Group Leadership Skills

By Carolyn Chambers Clark | Go to book overview

9
Groups for the Older Adult

THE OLDER ADULT POPULATION GROWS
As the American population ages, the importance of group work grows. Almost 13% of the population in the United States is 65 or older and the 85-and-older group is growing exponentially. With the baby boomers turning senior citizens, the need for gerontological services will be even greater.A nursing-home resident is an atypical older adult today. Older people are highly diverse in their behavior and interests. Far more typical than ill, nursing-home residents requiring physical care are senior citizens involved in group activities through hospital- or community-sponsored social clubs that combine fitness and recreational activities. Many older adults live at home, and even those who need additional care can choose from a variety of living situations—from sheltered care and assisted living to retirement homes.Special considerations of communication with groups of older adults who may have cognitive or memory impairment are:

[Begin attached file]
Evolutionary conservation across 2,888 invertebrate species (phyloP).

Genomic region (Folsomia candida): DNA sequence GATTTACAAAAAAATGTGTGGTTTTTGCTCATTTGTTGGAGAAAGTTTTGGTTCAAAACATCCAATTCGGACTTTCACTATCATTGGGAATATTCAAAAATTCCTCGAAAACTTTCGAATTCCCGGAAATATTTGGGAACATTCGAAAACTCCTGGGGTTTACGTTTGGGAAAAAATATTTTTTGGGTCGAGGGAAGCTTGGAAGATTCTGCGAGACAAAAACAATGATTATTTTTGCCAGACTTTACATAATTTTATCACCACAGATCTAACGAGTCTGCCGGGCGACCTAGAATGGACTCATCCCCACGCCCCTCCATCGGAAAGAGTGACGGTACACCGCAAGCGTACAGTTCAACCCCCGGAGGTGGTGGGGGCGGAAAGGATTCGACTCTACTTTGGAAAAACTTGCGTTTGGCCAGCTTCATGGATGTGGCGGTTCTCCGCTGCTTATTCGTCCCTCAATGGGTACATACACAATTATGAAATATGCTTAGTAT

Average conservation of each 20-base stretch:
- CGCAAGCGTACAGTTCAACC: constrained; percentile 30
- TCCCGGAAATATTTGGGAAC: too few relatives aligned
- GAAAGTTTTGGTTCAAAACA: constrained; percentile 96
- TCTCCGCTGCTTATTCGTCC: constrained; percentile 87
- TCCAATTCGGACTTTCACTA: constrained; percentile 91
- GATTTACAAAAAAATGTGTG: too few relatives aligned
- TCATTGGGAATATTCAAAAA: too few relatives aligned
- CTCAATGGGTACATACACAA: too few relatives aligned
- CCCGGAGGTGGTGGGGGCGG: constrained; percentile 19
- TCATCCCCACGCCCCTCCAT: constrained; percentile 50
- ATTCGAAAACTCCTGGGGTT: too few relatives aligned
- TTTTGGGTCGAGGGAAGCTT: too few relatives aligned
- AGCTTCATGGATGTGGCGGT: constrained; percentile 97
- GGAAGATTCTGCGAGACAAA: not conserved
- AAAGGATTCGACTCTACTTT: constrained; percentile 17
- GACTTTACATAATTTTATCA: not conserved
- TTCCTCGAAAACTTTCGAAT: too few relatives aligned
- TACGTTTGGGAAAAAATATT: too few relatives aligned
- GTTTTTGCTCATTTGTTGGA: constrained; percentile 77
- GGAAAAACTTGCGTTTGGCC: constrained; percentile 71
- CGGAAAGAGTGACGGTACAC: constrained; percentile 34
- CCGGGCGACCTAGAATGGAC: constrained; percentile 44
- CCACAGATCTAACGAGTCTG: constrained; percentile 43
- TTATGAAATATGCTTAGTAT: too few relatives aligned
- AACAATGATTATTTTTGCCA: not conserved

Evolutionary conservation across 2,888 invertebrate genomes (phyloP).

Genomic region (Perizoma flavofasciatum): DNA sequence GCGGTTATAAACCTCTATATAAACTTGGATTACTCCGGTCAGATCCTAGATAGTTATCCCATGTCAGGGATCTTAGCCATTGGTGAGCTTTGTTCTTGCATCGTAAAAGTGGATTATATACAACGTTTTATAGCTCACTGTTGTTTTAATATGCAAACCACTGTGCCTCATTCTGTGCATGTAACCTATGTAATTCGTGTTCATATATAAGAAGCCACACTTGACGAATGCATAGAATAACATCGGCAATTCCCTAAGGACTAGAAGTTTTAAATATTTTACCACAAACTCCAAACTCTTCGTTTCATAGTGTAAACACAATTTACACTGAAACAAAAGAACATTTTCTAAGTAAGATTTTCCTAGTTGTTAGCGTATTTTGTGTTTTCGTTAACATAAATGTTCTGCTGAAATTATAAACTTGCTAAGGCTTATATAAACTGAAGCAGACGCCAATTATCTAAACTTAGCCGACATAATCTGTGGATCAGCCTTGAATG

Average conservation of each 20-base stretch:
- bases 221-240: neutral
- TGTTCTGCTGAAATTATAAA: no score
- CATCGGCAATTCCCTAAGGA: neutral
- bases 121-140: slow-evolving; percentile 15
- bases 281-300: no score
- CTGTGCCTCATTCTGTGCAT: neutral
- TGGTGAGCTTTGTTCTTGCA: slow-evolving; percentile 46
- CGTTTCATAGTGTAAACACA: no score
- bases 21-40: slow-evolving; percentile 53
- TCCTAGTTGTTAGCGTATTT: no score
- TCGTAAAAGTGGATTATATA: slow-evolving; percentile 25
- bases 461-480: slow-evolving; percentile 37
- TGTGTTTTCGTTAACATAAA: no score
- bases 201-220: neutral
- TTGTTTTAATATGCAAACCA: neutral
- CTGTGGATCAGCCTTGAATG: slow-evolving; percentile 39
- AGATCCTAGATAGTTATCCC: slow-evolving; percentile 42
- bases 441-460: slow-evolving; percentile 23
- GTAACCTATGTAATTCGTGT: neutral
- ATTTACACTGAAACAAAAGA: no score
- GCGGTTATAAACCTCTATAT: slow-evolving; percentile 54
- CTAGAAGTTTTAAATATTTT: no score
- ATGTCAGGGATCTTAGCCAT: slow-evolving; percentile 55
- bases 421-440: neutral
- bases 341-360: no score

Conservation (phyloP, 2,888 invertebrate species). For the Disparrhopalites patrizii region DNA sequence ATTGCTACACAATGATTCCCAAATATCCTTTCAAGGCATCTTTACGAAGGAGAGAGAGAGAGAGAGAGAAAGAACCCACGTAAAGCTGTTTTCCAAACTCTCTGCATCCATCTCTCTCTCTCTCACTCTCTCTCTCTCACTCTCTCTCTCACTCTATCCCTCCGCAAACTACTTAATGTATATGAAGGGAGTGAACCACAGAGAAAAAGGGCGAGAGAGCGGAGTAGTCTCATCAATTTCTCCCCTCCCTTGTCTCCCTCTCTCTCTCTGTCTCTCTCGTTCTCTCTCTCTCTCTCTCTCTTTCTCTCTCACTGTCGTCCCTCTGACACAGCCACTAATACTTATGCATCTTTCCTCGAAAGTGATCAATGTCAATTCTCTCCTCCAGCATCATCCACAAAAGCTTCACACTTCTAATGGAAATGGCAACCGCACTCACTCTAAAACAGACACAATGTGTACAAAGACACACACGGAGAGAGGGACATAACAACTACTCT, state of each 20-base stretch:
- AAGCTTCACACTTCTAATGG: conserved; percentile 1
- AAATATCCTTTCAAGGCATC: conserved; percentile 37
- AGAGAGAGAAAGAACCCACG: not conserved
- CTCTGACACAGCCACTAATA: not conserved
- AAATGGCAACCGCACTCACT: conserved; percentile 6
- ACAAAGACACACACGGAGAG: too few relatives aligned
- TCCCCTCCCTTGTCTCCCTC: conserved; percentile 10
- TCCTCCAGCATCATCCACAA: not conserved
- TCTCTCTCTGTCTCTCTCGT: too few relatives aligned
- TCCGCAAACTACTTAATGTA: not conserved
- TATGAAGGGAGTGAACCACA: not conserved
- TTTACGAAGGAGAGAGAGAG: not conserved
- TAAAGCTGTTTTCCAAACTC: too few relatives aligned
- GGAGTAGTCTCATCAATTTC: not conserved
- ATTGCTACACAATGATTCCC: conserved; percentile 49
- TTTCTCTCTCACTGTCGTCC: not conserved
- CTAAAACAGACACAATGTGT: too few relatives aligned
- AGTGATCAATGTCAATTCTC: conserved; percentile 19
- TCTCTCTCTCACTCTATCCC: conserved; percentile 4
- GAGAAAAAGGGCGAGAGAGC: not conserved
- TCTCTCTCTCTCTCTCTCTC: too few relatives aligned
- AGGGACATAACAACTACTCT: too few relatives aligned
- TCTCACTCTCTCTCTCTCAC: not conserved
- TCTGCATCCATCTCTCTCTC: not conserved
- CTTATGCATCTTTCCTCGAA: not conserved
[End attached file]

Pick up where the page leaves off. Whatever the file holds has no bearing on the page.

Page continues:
1. Use facial and eye contact to communicate.
2. Directly face the other person and speak slowly, enunciating words so lips can be read.
3. Stay in close proximity or move closer to a hearingimpaired person before speaking. Avoid resorting to shouting or yelling.
4. Experiment with the use of signs, written words, pictures, films, music, or taped recordings as group communication vehicles.
5. Expand the use of gestures, body language, and role playing to enhance the message being communicated.
6. Reinforce a verbal message with a written, auditory or kinesthetic cue.

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